Sponsors have voiced their concern following the indictment of Fifa officials on corruption charges.
The comments come in the wake of the US Department of Justice announcing yesterday (27 May) that 14 defendants – including nine Fifa officials – had been charged in relation to “racketeering, wire fraud and money laundering conspiracies” over a 24-year period.
“The indictment alleges corruption that is rampant, systemic, and deep-rooted both abroad and here in the United States,” said US attorney general Loretta E Lynch. “It has profoundly harmed a multitude of victims, from the youth leagues and developing countries that should benefit from the revenue generated by the commercial rights these organisations hold, to the fans at home and throughout the world whose support for the game makes those rights valuable.”
The Coca-Cola Company – one of Fifa’s key sponsorship partners – said the “lengthy controversy has tarnished the mission and ideals of the FIFA World Cup”.
The business said it had repeatedly expressed its concerns about corruption allegations, and that it expected Fifa to “continue to address these issues thoroughly”. “FIFA has stated that it is responding to all requests for information and we are confident it will continue to cooperate fully with the authorities,” it said in a statement.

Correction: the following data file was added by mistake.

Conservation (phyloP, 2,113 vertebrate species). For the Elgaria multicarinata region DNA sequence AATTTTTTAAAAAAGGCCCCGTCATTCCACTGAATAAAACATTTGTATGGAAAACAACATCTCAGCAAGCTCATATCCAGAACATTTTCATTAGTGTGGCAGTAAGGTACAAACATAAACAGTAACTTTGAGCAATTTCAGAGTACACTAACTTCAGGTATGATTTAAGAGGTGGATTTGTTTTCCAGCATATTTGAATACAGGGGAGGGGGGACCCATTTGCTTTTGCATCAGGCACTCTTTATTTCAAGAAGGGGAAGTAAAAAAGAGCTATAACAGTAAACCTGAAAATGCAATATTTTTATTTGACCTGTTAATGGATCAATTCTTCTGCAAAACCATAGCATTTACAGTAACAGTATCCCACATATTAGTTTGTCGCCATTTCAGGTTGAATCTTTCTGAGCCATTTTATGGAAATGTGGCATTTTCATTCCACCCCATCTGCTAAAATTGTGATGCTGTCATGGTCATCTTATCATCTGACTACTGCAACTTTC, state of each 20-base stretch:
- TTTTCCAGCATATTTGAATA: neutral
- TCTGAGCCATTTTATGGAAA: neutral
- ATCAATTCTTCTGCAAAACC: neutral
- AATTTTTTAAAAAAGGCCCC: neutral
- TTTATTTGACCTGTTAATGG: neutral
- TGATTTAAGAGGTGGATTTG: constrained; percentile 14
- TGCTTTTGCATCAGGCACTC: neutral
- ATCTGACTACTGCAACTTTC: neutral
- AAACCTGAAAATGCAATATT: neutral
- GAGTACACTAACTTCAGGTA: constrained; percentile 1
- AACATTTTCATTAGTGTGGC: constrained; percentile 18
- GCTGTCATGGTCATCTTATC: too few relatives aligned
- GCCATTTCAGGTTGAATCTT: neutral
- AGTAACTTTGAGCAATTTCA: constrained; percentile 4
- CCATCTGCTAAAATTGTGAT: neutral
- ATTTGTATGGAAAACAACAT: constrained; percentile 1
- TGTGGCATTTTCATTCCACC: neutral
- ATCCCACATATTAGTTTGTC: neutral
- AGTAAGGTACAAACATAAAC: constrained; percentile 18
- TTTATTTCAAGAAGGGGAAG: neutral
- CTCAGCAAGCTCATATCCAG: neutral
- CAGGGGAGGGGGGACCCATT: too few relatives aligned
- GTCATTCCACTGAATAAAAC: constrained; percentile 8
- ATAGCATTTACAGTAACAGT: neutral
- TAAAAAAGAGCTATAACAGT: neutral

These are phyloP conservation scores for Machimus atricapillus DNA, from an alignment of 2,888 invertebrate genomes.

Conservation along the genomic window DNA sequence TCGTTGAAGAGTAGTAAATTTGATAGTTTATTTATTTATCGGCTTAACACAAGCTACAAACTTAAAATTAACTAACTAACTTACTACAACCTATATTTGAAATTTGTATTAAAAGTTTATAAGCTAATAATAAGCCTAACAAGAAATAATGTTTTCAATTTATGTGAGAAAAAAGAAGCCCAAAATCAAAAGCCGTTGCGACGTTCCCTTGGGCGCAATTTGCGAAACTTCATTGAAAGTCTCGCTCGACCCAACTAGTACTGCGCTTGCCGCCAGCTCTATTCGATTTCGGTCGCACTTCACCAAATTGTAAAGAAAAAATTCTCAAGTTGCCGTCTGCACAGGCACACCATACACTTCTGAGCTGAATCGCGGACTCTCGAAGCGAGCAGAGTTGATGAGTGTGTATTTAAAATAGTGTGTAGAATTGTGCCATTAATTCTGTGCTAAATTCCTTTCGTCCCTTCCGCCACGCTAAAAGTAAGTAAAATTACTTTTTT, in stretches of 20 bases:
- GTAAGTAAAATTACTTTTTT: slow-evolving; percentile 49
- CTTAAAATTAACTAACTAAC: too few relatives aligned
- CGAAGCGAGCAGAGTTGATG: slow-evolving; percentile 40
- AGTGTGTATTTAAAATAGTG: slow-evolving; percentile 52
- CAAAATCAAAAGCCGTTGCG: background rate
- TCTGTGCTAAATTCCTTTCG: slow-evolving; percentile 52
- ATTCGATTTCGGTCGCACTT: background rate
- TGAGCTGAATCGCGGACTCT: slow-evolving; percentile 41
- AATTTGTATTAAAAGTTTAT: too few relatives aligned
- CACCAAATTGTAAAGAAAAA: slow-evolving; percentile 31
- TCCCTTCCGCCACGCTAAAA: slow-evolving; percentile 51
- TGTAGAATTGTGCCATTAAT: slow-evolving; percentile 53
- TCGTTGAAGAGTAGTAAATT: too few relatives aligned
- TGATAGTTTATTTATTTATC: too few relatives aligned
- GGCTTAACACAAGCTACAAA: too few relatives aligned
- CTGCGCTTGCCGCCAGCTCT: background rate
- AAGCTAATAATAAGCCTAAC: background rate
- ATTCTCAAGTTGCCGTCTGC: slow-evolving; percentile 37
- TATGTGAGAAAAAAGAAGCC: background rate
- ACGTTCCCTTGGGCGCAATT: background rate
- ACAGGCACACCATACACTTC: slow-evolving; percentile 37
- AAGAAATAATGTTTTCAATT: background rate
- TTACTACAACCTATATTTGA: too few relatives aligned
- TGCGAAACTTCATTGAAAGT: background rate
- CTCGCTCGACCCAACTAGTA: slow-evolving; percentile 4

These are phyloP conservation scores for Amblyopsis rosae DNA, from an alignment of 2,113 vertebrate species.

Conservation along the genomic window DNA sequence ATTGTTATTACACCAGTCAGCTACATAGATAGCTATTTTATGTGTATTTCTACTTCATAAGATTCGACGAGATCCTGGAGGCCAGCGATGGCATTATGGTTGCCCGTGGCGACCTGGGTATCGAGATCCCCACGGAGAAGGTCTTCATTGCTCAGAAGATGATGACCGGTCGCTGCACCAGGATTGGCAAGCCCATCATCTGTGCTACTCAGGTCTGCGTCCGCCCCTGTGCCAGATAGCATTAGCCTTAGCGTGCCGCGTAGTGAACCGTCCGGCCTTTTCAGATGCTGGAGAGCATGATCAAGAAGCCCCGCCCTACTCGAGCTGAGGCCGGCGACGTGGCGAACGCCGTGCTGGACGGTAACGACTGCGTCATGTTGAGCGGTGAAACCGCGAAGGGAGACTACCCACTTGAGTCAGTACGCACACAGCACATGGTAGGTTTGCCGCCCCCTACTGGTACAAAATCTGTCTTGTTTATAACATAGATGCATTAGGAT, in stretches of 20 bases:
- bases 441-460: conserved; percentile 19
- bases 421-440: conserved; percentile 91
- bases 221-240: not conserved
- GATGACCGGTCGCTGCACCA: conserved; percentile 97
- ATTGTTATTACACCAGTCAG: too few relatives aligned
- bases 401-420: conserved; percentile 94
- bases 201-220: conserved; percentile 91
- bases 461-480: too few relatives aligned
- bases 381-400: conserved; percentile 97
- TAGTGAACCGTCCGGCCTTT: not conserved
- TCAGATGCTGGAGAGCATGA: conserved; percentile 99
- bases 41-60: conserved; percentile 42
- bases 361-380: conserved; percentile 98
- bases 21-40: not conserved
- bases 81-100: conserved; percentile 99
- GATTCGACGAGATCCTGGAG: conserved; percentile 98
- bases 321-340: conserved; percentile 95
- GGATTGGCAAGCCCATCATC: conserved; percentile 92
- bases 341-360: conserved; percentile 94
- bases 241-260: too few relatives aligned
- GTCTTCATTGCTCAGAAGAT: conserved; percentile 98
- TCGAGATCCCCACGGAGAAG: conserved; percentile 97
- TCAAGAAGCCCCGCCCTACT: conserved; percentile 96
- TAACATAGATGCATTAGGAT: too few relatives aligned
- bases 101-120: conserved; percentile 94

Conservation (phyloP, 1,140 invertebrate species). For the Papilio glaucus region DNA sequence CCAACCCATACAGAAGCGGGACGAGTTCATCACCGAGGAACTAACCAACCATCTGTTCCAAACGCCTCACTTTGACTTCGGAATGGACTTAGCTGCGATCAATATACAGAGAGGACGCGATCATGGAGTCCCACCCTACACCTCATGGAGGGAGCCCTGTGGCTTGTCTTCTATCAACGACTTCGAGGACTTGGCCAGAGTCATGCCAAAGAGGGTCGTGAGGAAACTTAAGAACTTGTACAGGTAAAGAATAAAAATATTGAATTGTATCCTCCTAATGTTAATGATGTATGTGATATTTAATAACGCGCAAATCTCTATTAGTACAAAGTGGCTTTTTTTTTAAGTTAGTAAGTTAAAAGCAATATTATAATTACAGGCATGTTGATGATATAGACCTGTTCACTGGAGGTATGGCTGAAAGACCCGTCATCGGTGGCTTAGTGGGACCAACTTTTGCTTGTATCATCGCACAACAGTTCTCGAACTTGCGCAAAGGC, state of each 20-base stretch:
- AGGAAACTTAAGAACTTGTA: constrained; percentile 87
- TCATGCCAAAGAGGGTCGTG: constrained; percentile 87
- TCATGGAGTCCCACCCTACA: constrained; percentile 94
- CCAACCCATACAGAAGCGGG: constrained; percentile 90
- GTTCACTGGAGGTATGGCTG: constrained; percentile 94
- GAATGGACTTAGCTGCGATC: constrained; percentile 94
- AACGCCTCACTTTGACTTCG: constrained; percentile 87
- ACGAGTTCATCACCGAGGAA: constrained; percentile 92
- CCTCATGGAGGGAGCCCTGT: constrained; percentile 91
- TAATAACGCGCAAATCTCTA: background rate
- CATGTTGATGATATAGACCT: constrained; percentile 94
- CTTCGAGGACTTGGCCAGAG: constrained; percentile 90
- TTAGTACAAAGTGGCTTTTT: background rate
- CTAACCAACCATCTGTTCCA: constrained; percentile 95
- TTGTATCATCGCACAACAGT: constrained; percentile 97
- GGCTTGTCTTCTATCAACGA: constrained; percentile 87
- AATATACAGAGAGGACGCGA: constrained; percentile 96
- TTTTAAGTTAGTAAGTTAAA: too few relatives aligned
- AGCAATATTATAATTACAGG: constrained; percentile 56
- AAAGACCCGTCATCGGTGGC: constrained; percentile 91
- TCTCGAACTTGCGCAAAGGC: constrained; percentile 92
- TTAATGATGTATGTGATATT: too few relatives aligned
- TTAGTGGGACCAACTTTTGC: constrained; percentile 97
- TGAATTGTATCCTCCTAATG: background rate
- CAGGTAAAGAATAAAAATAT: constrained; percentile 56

AB InBev brand Budweiser said it would continue to monitor the situation through its ongoing communications with FIFA. “We expect all of our partners to maintain strong ethical standards and operate with transparency,” it added.
Visa has reacted more strongly, describing its disappointment as “profound”, and warning Fifa it would “reassess” its sponsorship should the association fail to make changes.
“As a sponsor, we expect FIFA to take swift and immediate steps to address these issues within its organisation,” it said. “This starts with rebuilding a culture with strong ethical practices in order to restore the reputation of the games for fans everywhere.”
Another sponsor, McDonald’s, said it was monitoring the situation closely. “McDonald’s takes matters of ethics and corruption very seriously and the news from the U.S Department of Justice is extremely concerning. We are in contact with FIFA on this matter,” it added.
Northern Ireland-based poultry giant Moy Park – owned by Brazilian business Marfrig - sponsored the Fifa World Cup in Brazil last year, and has said the deal helped it gain new branded listings in the UK. The tie-up with Fifa has now ended.